Long have people puzzled over the strange system of Dan Shiovitz’s game Bad Machine (available online at Poems that Go.) But the attempt at careful discussion I made in my review of Bad Machine now seems unnecessary, because a page that explains everything has recently come back online.
March 8, 2006
March 7, 2006
It’s spring break, so I decided to take a trip to Maryland and hear a talk…
Scott Rettberg’s talk at MITH (University of Maryland). I was pleased to hear Neil Fraistat plug Grand Text Auto in introducing Scott…
Scott uses the Electronic Literature Collection volume 1 (eds. Hayles, Montfort, Rettberg, Strickland) to discuss the notion of genre in e-lit. There is no established publishing model, economic market. This causes problems with in presenting work in the classroom, assigning work.
March 6, 2006
This is the last in my series (1 2 3 4) of posts about two story generation systems that were first published about in the mid-1980s: Minstrel and Universe. I think they’re not just interesting in themselves, but also in the lessons they give us for how we might approach story generation today (including interactive story generation). In fact, I think they’re interesting in helping us think about how we might design any system meant to exhibit behaviors we consider “intelligent” — behaviors meant to be interpretable to a human audience as similar to things we do ourselves.
March 5, 2006
I’d make a joke about the rain in Portland, but that’s just a myth Portlanders perpetuate to keep too many Californians from moving here. ;-)
March 4, 2006
As mentioned in the first post of this series (1 2 3), the primary designer of Universe is Michael Lebowitz (also, according to the acknowledgments in Lebowitz’s 1984 and 1987 papers, work by Paula Langer and Doron Shalmon made significant contributions to the project and Susan Rachel Burstein helped develop many of the ideas). The Universe system shares a certain intellectual heritage with Minstrel and Tale-Spin, and it also has another unusual shared feature in common with Tale-Spin. As we see with Tale-Spin‘s “mis-spun tales,” the most famous story attributed to Universe has a somewhat more tenuous connection to the project’s output than one might assume. Here is the story:
March 3, 2006
There’s a new issue of CIAC’s Electronic Magazine, an online French and English publication of Centre international d’art contemporain de Montréal. This Winter 2006 issue is “Hyperlittérature IV: contraintes / Hyperliterature IV: constraints,” and it includes an article by Patrick Ellis on my Ad Verbum (2000) and Neil Hennessy’s Jabber (2001).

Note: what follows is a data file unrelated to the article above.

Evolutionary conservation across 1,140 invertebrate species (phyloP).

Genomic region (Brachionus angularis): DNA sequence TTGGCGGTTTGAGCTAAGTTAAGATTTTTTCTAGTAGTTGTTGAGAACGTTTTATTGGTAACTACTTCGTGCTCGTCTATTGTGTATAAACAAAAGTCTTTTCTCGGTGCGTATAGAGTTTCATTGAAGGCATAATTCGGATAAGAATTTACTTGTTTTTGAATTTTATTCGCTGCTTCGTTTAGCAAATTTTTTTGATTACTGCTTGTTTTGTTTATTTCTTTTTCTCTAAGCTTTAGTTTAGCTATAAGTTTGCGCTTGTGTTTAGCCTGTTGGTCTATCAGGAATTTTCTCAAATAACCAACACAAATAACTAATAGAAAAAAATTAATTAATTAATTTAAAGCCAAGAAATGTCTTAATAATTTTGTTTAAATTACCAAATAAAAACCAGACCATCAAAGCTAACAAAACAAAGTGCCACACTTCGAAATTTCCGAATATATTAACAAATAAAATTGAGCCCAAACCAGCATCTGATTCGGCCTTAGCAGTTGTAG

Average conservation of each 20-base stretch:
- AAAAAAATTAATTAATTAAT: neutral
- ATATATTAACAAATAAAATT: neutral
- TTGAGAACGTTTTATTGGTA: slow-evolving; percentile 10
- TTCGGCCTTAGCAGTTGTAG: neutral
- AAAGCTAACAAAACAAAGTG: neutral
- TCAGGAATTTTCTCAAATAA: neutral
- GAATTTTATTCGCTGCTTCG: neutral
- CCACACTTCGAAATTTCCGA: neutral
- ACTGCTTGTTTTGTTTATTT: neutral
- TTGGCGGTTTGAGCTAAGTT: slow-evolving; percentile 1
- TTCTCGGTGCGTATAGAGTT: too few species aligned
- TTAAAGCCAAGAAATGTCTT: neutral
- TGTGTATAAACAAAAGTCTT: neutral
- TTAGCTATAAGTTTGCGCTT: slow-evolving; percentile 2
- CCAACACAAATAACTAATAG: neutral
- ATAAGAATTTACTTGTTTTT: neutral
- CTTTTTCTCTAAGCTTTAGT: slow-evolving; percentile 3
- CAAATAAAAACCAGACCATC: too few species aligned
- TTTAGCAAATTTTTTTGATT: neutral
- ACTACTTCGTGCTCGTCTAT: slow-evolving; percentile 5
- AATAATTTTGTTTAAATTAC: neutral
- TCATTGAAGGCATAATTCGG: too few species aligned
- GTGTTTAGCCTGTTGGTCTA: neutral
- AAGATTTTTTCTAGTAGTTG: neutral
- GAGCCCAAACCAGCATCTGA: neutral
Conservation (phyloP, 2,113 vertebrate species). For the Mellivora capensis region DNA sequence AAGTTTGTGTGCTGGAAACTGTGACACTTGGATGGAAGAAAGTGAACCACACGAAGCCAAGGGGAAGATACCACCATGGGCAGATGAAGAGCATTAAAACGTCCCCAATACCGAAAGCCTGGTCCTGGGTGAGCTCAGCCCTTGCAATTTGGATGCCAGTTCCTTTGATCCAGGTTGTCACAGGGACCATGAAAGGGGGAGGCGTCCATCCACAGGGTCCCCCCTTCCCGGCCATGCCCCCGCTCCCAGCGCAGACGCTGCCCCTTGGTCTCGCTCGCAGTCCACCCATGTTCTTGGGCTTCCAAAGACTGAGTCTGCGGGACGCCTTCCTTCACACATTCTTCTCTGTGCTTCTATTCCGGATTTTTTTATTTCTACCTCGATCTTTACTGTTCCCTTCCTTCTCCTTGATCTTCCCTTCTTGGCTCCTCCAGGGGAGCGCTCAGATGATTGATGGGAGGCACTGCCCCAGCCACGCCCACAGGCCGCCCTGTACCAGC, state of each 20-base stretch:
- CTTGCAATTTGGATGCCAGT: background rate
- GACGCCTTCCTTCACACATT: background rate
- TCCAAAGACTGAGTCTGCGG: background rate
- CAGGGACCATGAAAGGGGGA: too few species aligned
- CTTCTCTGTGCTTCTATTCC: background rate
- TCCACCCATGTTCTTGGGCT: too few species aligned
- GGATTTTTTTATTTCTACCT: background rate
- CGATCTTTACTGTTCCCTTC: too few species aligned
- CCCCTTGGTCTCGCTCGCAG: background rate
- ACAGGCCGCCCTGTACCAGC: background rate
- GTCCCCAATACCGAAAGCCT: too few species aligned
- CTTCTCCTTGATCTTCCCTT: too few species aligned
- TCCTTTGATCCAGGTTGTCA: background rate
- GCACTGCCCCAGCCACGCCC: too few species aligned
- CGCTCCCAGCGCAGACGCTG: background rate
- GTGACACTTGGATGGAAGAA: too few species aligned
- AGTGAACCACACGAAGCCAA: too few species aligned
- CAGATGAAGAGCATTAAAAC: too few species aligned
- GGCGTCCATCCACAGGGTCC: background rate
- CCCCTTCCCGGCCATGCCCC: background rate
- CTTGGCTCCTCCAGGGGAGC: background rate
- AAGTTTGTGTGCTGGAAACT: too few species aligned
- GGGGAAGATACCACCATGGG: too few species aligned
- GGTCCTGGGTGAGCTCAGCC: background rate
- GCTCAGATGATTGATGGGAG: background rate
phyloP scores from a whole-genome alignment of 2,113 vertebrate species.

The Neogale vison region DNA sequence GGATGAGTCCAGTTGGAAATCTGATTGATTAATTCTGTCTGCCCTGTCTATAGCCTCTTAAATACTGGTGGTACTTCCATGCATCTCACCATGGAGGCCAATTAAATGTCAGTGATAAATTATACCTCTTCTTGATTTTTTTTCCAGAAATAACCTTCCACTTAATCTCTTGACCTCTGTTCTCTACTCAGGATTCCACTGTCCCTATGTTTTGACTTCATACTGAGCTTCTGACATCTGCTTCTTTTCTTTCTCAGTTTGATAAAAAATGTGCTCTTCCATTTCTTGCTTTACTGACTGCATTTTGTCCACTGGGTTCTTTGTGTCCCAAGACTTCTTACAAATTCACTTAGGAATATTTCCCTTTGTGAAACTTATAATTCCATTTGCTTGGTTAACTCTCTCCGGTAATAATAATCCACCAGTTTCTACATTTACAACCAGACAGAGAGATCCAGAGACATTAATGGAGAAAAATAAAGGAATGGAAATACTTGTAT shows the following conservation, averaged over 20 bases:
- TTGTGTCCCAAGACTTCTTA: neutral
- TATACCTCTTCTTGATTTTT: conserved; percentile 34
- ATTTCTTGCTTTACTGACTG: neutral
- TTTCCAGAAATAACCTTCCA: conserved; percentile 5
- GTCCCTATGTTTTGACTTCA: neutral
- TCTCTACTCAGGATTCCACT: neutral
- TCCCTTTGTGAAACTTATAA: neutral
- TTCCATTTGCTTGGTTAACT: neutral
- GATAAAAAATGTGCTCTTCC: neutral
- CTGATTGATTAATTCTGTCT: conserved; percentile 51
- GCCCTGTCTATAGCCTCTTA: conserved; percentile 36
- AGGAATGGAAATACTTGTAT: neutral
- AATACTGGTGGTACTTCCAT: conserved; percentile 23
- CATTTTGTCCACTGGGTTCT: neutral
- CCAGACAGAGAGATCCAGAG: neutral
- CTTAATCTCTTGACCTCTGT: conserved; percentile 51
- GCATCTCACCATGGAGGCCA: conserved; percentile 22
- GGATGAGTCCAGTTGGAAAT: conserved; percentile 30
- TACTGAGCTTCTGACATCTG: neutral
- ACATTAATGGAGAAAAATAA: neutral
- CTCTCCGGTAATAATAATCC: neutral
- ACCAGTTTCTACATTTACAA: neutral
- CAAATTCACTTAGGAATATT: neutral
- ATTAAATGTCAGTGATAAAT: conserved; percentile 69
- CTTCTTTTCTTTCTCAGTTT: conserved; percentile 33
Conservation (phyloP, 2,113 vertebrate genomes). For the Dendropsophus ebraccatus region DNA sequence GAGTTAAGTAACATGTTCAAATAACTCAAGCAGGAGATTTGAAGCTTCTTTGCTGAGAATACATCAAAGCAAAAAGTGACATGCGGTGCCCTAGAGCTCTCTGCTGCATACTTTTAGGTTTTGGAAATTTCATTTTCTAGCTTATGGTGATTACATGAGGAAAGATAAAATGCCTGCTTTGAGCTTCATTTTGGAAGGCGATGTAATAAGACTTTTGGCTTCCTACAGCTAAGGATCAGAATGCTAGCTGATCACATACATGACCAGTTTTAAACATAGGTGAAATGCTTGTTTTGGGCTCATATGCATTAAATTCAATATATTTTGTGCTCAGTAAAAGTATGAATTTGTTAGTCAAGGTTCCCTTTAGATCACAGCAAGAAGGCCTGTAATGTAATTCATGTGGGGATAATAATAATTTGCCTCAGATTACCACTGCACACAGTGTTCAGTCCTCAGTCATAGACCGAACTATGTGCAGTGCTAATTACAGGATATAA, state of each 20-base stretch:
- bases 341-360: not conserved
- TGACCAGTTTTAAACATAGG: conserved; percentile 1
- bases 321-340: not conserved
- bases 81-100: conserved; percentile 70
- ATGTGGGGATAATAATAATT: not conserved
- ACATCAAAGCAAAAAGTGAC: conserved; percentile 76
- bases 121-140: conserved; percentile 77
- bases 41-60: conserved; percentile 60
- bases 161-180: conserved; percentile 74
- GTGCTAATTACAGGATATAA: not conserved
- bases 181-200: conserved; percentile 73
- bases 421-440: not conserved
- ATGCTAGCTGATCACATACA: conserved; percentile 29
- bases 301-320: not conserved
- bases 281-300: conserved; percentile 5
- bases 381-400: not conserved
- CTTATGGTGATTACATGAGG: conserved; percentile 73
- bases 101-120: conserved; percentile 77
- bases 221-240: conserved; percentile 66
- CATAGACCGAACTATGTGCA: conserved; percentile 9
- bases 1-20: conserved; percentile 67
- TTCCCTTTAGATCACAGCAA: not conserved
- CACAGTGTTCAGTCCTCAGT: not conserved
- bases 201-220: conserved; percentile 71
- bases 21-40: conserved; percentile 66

February’s Living Game Worlds symposium, held at Georgia Institute of Technology and hosted by the GVU and Ivan Allen College/LCC among others, was a superb thinktank, bubbling forth ideas, strategies, studies, art forms, and communities around computer games.
March 2, 2006
In my previous two posts (1 2) I gave some background about two story generation systems, Minstrel and Universe, and outlined the basic set of plans and goals used by Minstrel. In this post I’ll discuss the main engine Minstrel uses for creating new stories: transformation and adaptation. As we’ll see, it’s both intriguing and problematic.
Leading IF author Emily Short has released two new games, and Graham Nelson, IF author and creator of the widely-used IF system Inform, has a new IF offering, too. Graham’s piece is entitled The Reliques of Tolti-Aph. Emily’s new games are Damnatio Memoriae (set in the Savoir-Faire universe) and Bronze (a “fractured fairy tale” based on the legend of beauty and the beast). They were all coded in the soon-to-be-released Inform 7, and they come with lavish virtual “feelies” such as PDF manuals, a map, and a walkthrough (for the weak). Among these is Emily’s IF Instruction Manual and similar instructions in the Bronze manual, which will prove very useful for IF newcomers.
March 1, 2006
As mentioned in my previous post, the first publication about Minstrel appeared in the mid-1980s. The system was brought to completion over the course of a decade, resulting in Turner’s 1994 publication of The Creative Process: A Computer Model of Storytelling and Creativity. Over the first few years of Minstrel‘s development, some of the ideas at its foundation continued to evolve. Particularly, in Schank’s lab the model of dynamic memory and its adaptations was extended into the idea of “Case-Based Reasoning” (CBR). The basic idea of CBR is in some ways quite close to that of scripts: in the main people do not decide what to do in each situation by reasoning from first principles, but rather by drawing on previous knowledge. However, rather than suggesting that each of us has a “restaurant script” and a “sports event script” and so on, case-based reasoning assumes that we remember many cases, and reason from them — much as the learning of previous cases is formalized in legal and business education. (I’m adapting this account from 1989’s Inside Case-Based Reasoning.)